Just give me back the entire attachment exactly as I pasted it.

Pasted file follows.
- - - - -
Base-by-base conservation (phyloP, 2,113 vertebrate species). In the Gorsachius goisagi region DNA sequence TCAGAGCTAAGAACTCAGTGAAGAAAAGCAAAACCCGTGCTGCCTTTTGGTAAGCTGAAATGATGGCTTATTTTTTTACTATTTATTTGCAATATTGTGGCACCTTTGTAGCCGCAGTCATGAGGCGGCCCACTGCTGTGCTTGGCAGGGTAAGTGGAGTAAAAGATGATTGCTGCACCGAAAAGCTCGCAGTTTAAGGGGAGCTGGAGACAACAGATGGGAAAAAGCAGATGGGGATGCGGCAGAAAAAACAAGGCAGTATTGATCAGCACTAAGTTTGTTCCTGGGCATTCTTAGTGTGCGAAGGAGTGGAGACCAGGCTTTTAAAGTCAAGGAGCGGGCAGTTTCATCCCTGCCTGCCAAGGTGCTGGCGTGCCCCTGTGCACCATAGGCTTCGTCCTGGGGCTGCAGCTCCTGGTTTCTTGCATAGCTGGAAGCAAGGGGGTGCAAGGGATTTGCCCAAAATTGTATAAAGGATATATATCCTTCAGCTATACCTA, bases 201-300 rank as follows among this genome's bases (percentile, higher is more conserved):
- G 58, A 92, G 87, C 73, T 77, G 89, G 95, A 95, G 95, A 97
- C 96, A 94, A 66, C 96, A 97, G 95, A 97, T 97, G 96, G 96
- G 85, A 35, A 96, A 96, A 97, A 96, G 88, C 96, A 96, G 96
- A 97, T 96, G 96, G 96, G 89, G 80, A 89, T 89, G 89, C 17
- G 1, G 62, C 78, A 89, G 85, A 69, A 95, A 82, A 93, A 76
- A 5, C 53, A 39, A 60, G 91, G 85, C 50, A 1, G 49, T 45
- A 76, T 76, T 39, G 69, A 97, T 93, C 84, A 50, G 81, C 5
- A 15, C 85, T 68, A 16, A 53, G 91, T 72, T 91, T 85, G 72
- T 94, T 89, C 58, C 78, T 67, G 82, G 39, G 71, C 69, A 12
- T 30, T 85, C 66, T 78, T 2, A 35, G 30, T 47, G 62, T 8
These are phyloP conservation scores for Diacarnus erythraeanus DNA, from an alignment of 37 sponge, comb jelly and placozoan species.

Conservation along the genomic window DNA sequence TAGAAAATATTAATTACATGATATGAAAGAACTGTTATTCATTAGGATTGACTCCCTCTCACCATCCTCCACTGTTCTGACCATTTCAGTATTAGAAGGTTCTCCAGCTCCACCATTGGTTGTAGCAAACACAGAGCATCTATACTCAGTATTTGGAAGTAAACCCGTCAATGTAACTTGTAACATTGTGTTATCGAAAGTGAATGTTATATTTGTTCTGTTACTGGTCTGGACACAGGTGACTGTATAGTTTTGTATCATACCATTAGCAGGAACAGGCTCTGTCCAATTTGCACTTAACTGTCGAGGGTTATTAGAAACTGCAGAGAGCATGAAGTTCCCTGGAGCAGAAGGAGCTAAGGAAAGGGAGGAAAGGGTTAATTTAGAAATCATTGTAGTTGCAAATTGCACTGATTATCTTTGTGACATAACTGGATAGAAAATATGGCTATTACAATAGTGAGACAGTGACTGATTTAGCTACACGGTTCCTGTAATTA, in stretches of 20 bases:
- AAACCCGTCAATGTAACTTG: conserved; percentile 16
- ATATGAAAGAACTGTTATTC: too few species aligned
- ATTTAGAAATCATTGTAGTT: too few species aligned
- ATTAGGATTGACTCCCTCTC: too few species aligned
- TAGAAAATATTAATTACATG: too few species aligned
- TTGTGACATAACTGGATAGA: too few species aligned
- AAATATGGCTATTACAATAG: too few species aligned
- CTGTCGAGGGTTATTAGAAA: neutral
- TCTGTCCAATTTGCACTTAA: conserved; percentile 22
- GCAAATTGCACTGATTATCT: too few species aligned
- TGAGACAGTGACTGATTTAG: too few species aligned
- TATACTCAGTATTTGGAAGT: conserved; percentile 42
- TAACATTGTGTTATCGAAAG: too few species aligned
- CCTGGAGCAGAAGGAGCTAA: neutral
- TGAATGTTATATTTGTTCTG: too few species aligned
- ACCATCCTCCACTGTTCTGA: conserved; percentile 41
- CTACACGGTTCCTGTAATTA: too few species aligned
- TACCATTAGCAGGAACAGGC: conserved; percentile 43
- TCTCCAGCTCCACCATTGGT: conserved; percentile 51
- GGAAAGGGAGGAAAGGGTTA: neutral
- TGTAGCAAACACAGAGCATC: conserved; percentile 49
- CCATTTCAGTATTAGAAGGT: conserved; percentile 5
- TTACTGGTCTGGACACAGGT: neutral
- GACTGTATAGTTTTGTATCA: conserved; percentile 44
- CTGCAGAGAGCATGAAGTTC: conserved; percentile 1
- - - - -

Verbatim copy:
Base-by-base conservation (phyloP, 2,113 vertebrate species). In the Gorsachius goisagi region DNA sequence TCAGAGCTAAGAACTCAGTGAAGAAAAGCAAAACCCGTGCTGCCTTTTGGTAAGCTGAAATGATGGCTTATTTTTTTACTATTTATTTGCAATATTGTGGCACCTTTGTAGCCGCAGTCATGAGGCGGCCCACTGCTGTGCTTGGCAGGGTAAGTGGAGTAAAAGATGATTGCTGCACCGAAAAGCTCGCAGTTTAAGGGGAGCTGGAGACAACAGATGGGAAAAAGCAGATGGGGATGCGGCAGAAAAAACAAGGCAGTATTGATCAGCACTAAGTTTGTTCCTGGGCATTCTTAGTGTGCGAAGGAGTGGAGACCAGGCTTTTAAAGTCAAGGAGCGGGCAGTTTCATCCCTGCCTGCCAAGGTGCTGGCGTGCCCCTGTGCACCATAGGCTTCGTCCTGGGGCTGCAGCTCCTGGTTTCTTGCATAGCTGGAAGCAAGGGGGTGCAAGGGATTTGCCCAAAATTGTATAAAGGATATATATCCTTCAGCTATACCTA, bases 201-300 rank as follows among this genome's bases (percentile, higher is more conserved):
- G 58, A 92, G 87, C 73, T 77, G 89, G 95, A 95, G 95, A 97
- C 96, A 94, A 66, C 96, A 97, G 95, A 97, T 97, G 96, G 96
- G 85, A 35, A 96, A 96, A 97, A 96, G 88, C 96, A 96, G 96
- A 97, T 96, G 96, G 96, G 89, G 80, A 89, T 89, G 89, C 17
- G 1, G 62, C 78, A 89, G 85, A 69, A 95, A 82, A 93, A 76
- A 5, C 53, A 39, A 60, G 91, G 85, C 50, A 1, G 49, T 45
- A 76, T 76, T 39, G 69, A 97, T 93, C 84, A 50, G 81, C 5
- A 15, C 85, T 68, A 16, A 53, G 91, T 72, T 91, T 85, G 72
- T 94, T 89, C 58, C 78, T 67, G 82, G 39, G 71, C 69, A 12
- T 30, T 85, C 66, T 78, T 2, A 35, G 30, T 47, G 62, T 8
These are phyloP conservation scores for Diacarnus erythraeanus DNA, from an alignment of 37 sponge, comb jelly and placozoan species.

Conservation along the genomic window DNA sequence TAGAAAATATTAATTACATGATATGAAAGAACTGTTATTCATTAGGATTGACTCCCTCTCACCATCCTCCACTGTTCTGACCATTTCAGTATTAGAAGGTTCTCCAGCTCCACCATTGGTTGTAGCAAACACAGAGCATCTATACTCAGTATTTGGAAGTAAACCCGTCAATGTAACTTGTAACATTGTGTTATCGAAAGTGAATGTTATATTTGTTCTGTTACTGGTCTGGACACAGGTGACTGTATAGTTTTGTATCATACCATTAGCAGGAACAGGCTCTGTCCAATTTGCACTTAACTGTCGAGGGTTATTAGAAACTGCAGAGAGCATGAAGTTCCCTGGAGCAGAAGGAGCTAAGGAAAGGGAGGAAAGGGTTAATTTAGAAATCATTGTAGTTGCAAATTGCACTGATTATCTTTGTGACATAACTGGATAGAAAATATGGCTATTACAATAGTGAGACAGTGACTGATTTAGCTACACGGTTCCTGTAATTA, in stretches of 20 bases:
- AAACCCGTCAATGTAACTTG: conserved; percentile 16
- ATATGAAAGAACTGTTATTC: too few species aligned
- ATTTAGAAATCATTGTAGTT: too few species aligned
- ATTAGGATTGACTCCCTCTC: too few species aligned
- TAGAAAATATTAATTACATG: too few species aligned
- TTGTGACATAACTGGATAGA: too few species aligned
- AAATATGGCTATTACAATAG: too few species aligned
- CTGTCGAGGGTTATTAGAAA: neutral
- TCTGTCCAATTTGCACTTAA: conserved; percentile 22
- GCAAATTGCACTGATTATCT: too few species aligned
- TGAGACAGTGACTGATTTAG: too few species aligned
- TATACTCAGTATTTGGAAGT: conserved; percentile 42
- TAACATTGTGTTATCGAAAG: too few species aligned
- CCTGGAGCAGAAGGAGCTAA: neutral
- TGAATGTTATATTTGTTCTG: too few species aligned
- ACCATCCTCCACTGTTCTGA: conserved; percentile 41
- CTACACGGTTCCTGTAATTA: too few species aligned
- TACCATTAGCAGGAACAGGC: conserved; percentile 43
- TCTCCAGCTCCACCATTGGT: conserved; percentile 51
- GGAAAGGGAGGAAAGGGTTA: neutral
- TGTAGCAAACACAGAGCATC: conserved; percentile 49
- CCATTTCAGTATTAGAAGGT: conserved; percentile 5
- TTACTGGTCTGGACACAGGT: neutral
- GACTGTATAGTTTTGTATCA: conserved; percentile 44
- CTGCAGAGAGCATGAAGTTC: conserved; percentile 1